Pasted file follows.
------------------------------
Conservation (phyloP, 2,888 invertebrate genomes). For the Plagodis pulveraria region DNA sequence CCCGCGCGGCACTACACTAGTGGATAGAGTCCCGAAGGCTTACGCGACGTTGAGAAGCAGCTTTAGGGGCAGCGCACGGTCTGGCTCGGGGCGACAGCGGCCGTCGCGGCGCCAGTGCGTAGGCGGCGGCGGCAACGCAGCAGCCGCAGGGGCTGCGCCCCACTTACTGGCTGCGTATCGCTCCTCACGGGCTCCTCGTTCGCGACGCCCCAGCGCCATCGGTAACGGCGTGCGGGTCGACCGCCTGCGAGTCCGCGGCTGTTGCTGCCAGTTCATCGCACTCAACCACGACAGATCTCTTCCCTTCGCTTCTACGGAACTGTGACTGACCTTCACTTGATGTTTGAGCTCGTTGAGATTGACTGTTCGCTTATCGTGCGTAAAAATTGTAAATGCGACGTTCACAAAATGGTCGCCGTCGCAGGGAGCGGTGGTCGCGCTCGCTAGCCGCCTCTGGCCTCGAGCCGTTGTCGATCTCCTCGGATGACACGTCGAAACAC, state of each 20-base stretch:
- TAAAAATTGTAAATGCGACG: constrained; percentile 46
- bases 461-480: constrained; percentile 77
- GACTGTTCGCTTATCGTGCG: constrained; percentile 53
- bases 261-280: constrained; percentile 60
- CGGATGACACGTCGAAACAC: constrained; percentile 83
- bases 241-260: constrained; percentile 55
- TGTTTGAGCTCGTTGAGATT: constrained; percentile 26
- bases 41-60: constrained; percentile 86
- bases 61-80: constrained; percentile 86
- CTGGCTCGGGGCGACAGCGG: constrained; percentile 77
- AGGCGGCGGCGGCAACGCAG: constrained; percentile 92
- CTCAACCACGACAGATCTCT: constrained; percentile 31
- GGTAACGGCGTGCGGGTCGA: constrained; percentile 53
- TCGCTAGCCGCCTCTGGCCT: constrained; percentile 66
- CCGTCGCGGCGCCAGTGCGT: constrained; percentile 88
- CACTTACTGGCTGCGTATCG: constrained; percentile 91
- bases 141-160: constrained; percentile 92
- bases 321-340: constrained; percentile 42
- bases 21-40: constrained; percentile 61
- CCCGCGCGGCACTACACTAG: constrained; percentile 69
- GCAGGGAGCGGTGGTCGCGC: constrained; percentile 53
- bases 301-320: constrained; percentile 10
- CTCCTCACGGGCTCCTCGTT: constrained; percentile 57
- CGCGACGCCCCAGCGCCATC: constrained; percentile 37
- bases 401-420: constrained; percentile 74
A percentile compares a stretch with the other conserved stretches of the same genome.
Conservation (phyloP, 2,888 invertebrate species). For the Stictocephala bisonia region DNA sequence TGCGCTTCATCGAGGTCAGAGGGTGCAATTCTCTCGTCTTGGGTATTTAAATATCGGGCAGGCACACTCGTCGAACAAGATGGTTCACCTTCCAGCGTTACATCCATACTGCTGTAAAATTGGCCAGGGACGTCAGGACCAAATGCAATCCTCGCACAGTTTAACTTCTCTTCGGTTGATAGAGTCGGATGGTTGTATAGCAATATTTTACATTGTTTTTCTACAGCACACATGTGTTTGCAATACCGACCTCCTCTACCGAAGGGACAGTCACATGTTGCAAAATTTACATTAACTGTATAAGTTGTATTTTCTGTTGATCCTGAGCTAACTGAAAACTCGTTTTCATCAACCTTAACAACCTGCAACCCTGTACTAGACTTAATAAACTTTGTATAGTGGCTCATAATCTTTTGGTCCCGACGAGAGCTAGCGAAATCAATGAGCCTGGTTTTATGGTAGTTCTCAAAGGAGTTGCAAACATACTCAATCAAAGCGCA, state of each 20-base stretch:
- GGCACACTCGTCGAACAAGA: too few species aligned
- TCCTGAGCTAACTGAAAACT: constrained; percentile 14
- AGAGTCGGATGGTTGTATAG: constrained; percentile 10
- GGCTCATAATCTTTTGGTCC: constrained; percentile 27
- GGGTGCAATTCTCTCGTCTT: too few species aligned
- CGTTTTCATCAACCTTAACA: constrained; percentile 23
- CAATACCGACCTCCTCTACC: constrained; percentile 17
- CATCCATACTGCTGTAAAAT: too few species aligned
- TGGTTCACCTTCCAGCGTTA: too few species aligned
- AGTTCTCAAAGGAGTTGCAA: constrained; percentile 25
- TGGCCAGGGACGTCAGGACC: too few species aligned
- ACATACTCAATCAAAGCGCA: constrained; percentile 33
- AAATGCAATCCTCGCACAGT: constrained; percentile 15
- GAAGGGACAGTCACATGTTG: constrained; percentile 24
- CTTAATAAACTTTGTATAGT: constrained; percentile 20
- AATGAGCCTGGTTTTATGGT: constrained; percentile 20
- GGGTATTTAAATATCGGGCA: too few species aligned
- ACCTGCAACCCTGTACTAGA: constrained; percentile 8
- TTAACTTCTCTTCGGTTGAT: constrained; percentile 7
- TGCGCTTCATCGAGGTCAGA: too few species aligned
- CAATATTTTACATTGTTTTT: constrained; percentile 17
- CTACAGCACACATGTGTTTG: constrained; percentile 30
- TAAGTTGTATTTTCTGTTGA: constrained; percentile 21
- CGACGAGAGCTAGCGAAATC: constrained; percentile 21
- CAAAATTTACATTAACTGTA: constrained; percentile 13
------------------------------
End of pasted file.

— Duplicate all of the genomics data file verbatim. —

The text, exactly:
Conservation (phyloP, 2,888 invertebrate genomes). For the Plagodis pulveraria region DNA sequence CCCGCGCGGCACTACACTAGTGGATAGAGTCCCGAAGGCTTACGCGACGTTGAGAAGCAGCTTTAGGGGCAGCGCACGGTCTGGCTCGGGGCGACAGCGGCCGTCGCGGCGCCAGTGCGTAGGCGGCGGCGGCAACGCAGCAGCCGCAGGGGCTGCGCCCCACTTACTGGCTGCGTATCGCTCCTCACGGGCTCCTCGTTCGCGACGCCCCAGCGCCATCGGTAACGGCGTGCGGGTCGACCGCCTGCGAGTCCGCGGCTGTTGCTGCCAGTTCATCGCACTCAACCACGACAGATCTCTTCCCTTCGCTTCTACGGAACTGTGACTGACCTTCACTTGATGTTTGAGCTCGTTGAGATTGACTGTTCGCTTATCGTGCGTAAAAATTGTAAATGCGACGTTCACAAAATGGTCGCCGTCGCAGGGAGCGGTGGTCGCGCTCGCTAGCCGCCTCTGGCCTCGAGCCGTTGTCGATCTCCTCGGATGACACGTCGAAACAC, state of each 20-base stretch:
- TAAAAATTGTAAATGCGACG: constrained; percentile 46
- bases 461-480: constrained; percentile 77
- GACTGTTCGCTTATCGTGCG: constrained; percentile 53
- bases 261-280: constrained; percentile 60
- CGGATGACACGTCGAAACAC: constrained; percentile 83
- bases 241-260: constrained; percentile 55
- TGTTTGAGCTCGTTGAGATT: constrained; percentile 26
- bases 41-60: constrained; percentile 86
- bases 61-80: constrained; percentile 86
- CTGGCTCGGGGCGACAGCGG: constrained; percentile 77
- AGGCGGCGGCGGCAACGCAG: constrained; percentile 92
- CTCAACCACGACAGATCTCT: constrained; percentile 31
- GGTAACGGCGTGCGGGTCGA: constrained; percentile 53
- TCGCTAGCCGCCTCTGGCCT: constrained; percentile 66
- CCGTCGCGGCGCCAGTGCGT: constrained; percentile 88
- CACTTACTGGCTGCGTATCG: constrained; percentile 91
- bases 141-160: constrained; percentile 92
- bases 321-340: constrained; percentile 42
- bases 21-40: constrained; percentile 61
- CCCGCGCGGCACTACACTAG: constrained; percentile 69
- GCAGGGAGCGGTGGTCGCGC: constrained; percentile 53
- bases 301-320: constrained; percentile 10
- CTCCTCACGGGCTCCTCGTT: constrained; percentile 57
- CGCGACGCCCCAGCGCCATC: constrained; percentile 37
- bases 401-420: constrained; percentile 74
A percentile compares a stretch with the other conserved stretches of the same genome.
Conservation (phyloP, 2,888 invertebrate species). For the Stictocephala bisonia region DNA sequence TGCGCTTCATCGAGGTCAGAGGGTGCAATTCTCTCGTCTTGGGTATTTAAATATCGGGCAGGCACACTCGTCGAACAAGATGGTTCACCTTCCAGCGTTACATCCATACTGCTGTAAAATTGGCCAGGGACGTCAGGACCAAATGCAATCCTCGCACAGTTTAACTTCTCTTCGGTTGATAGAGTCGGATGGTTGTATAGCAATATTTTACATTGTTTTTCTACAGCACACATGTGTTTGCAATACCGACCTCCTCTACCGAAGGGACAGTCACATGTTGCAAAATTTACATTAACTGTATAAGTTGTATTTTCTGTTGATCCTGAGCTAACTGAAAACTCGTTTTCATCAACCTTAACAACCTGCAACCCTGTACTAGACTTAATAAACTTTGTATAGTGGCTCATAATCTTTTGGTCCCGACGAGAGCTAGCGAAATCAATGAGCCTGGTTTTATGGTAGTTCTCAAAGGAGTTGCAAACATACTCAATCAAAGCGCA, state of each 20-base stretch:
- GGCACACTCGTCGAACAAGA: too few species aligned
- TCCTGAGCTAACTGAAAACT: constrained; percentile 14
- AGAGTCGGATGGTTGTATAG: constrained; percentile 10
- GGCTCATAATCTTTTGGTCC: constrained; percentile 27
- GGGTGCAATTCTCTCGTCTT: too few species aligned
- CGTTTTCATCAACCTTAACA: constrained; percentile 23
- CAATACCGACCTCCTCTACC: constrained; percentile 17
- CATCCATACTGCTGTAAAAT: too few species aligned
- TGGTTCACCTTCCAGCGTTA: too few species aligned
- AGTTCTCAAAGGAGTTGCAA: constrained; percentile 25
- TGGCCAGGGACGTCAGGACC: too few species aligned
- ACATACTCAATCAAAGCGCA: constrained; percentile 33
- AAATGCAATCCTCGCACAGT: constrained; percentile 15
- GAAGGGACAGTCACATGTTG: constrained; percentile 24
- CTTAATAAACTTTGTATAGT: constrained; percentile 20
- AATGAGCCTGGTTTTATGGT: constrained; percentile 20
- GGGTATTTAAATATCGGGCA: too few species aligned
- ACCTGCAACCCTGTACTAGA: constrained; percentile 8
- TTAACTTCTCTTCGGTTGAT: constrained; percentile 7
- TGCGCTTCATCGAGGTCAGA: too few species aligned
- CAATATTTTACATTGTTTTT: constrained; percentile 17
- CTACAGCACACATGTGTTTG: constrained; percentile 30
- TAAGTTGTATTTTCTGTTGA: constrained; percentile 21
- CGACGAGAGCTAGCGAAATC: constrained; percentile 21
- CAAAATTTACATTAACTGTA: constrained; percentile 13